fastcgi_param SCRIPT_NAME /framework/main.php;
fastcgi_param QUERY_STRING url=$uri&$args;
fastcgi_buffer_size 32k;
fastcgi_busy_buffers_size 64k;
fastcgi_buffers 4 32k;
fastcgi_pass unix:/var/run/php5-fpm.sock;
fastcgi_index index.php;
}
# block access to anything beginning with a dot (e.g. .htaccess, .htpasswd)
location ~ /\. {
deny all;
}

# deny access to silverstripe-cache
location ~ ^/silverstripe-cache {
deny all;
}
# don't execute scripts in the assets path
location ^~ /assets/ {
try_files $uri $uri/ =404;
}
# block access to yaml files
location ~ \.yml$ {
deny all;
}
# cms & framework .htaccess rules
location ~ ^/(cms|framework|mysite)/.*\.(php|php[345]|phtml|inc)$ {
deny all;
}
location ~ ^/(cms|framework)/silverstripe_version$ {
deny all;
}
location ~ ^/framework/.*(main|static-main|rpc|tiny_mce_gzip)\.php$ {
allow all;
}

Creating a new nginx "virtual host"

nginx uses server definitions for each site which tell nginx where it's files are, and which domains should be listened on. Those familiar with Apache will know them as virtual hosts, but they're similar.

For example, if you want to setup a new site called mysite.com, a domain that points to your server, and it's files are located in /var/www/html/mysite.com then add something like this to /etc/nginx/conf.d/mysite.com.conf:

server {
listen 80;
root /var/www/html/mysite.com;
server_name mysite.com;

error_log /var/log/nginx/mysite.com.error.log;
access_log /var/log/nginx/mysite.com.access.log;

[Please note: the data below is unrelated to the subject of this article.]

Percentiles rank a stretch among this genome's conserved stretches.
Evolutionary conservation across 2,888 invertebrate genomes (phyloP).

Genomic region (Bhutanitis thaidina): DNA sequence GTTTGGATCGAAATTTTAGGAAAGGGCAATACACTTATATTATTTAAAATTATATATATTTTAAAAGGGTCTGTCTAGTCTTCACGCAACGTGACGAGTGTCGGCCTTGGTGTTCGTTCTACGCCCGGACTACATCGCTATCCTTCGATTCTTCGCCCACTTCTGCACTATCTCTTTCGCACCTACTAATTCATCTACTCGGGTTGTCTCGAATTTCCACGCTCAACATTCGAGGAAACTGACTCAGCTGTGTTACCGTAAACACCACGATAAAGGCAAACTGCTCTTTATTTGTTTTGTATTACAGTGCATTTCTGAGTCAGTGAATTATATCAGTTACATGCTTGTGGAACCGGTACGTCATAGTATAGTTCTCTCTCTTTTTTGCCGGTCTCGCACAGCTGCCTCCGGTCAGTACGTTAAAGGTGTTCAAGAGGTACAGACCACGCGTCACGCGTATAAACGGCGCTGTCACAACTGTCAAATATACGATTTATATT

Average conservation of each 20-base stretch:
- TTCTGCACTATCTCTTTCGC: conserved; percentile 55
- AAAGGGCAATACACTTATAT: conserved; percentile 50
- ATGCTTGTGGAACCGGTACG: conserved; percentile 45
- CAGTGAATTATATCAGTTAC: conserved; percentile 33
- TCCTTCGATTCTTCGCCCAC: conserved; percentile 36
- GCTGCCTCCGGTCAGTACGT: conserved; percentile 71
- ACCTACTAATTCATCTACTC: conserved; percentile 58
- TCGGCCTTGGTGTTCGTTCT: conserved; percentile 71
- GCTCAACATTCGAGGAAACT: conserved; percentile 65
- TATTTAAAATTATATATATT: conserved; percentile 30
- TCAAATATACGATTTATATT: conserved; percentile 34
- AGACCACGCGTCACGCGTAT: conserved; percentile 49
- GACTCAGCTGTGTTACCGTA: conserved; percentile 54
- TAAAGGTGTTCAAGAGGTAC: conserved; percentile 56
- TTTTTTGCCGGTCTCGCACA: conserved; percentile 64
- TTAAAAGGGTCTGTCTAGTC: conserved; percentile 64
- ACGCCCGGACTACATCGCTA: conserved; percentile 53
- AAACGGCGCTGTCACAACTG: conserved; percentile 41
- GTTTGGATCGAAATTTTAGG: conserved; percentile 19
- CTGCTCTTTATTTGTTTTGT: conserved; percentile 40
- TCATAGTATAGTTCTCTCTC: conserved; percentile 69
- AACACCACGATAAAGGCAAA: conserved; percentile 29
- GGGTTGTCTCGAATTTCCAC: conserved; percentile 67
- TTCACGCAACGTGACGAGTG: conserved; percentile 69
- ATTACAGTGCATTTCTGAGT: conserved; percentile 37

include /etc/nginx/php.conf;
include /etc/nginx/silverstripe.conf;
}

The include lines effectively copy in configuration from php.conf and silverstripe.conf into this server definition so it knows how to handle a PHP or SilverStripe request.

Note: Files within /etc/nginx/conf.d are loaded automatically.

Opening up nginx write access in SELinux

Fedora enables SELinux by default, which blocks nginx and PHP-FPM from writing to any files.

Assuming your webroot is at /var/www/html, this rule will let nginx write to any files within that path:

chcon -R -h -t httpd_sys_script_rw_t /var/www/html

If you only want it to write to specific paths, such as the "assets" folder in your specific SilverStripe site path, you can tighten up the above command to a more specific path.

Note that SilverStripe will need write access to a few files during installation, so you might need to allow full access initially, then tighten it up after installation.

Enable nginx and PHP-FPM services

Fedora doesn't start nginx or PHP-FPM on boot. These commands will ensure it's enabled and started:

systemctl enable nginx.service
systemctl start nginx.service
systemctl enable php-fpm.service
systemctl start php-fpm.service

Finishing

Now you should have nginx and PHP setup, ready to go.

Next steps would be to install a database like MySQL or PostgreSQL if you need something other than SQLite, as well as tweak nginx settings like gzip in /etc/nginx/nginx.conf.
Head on over to the nginx wiki for more information and examples.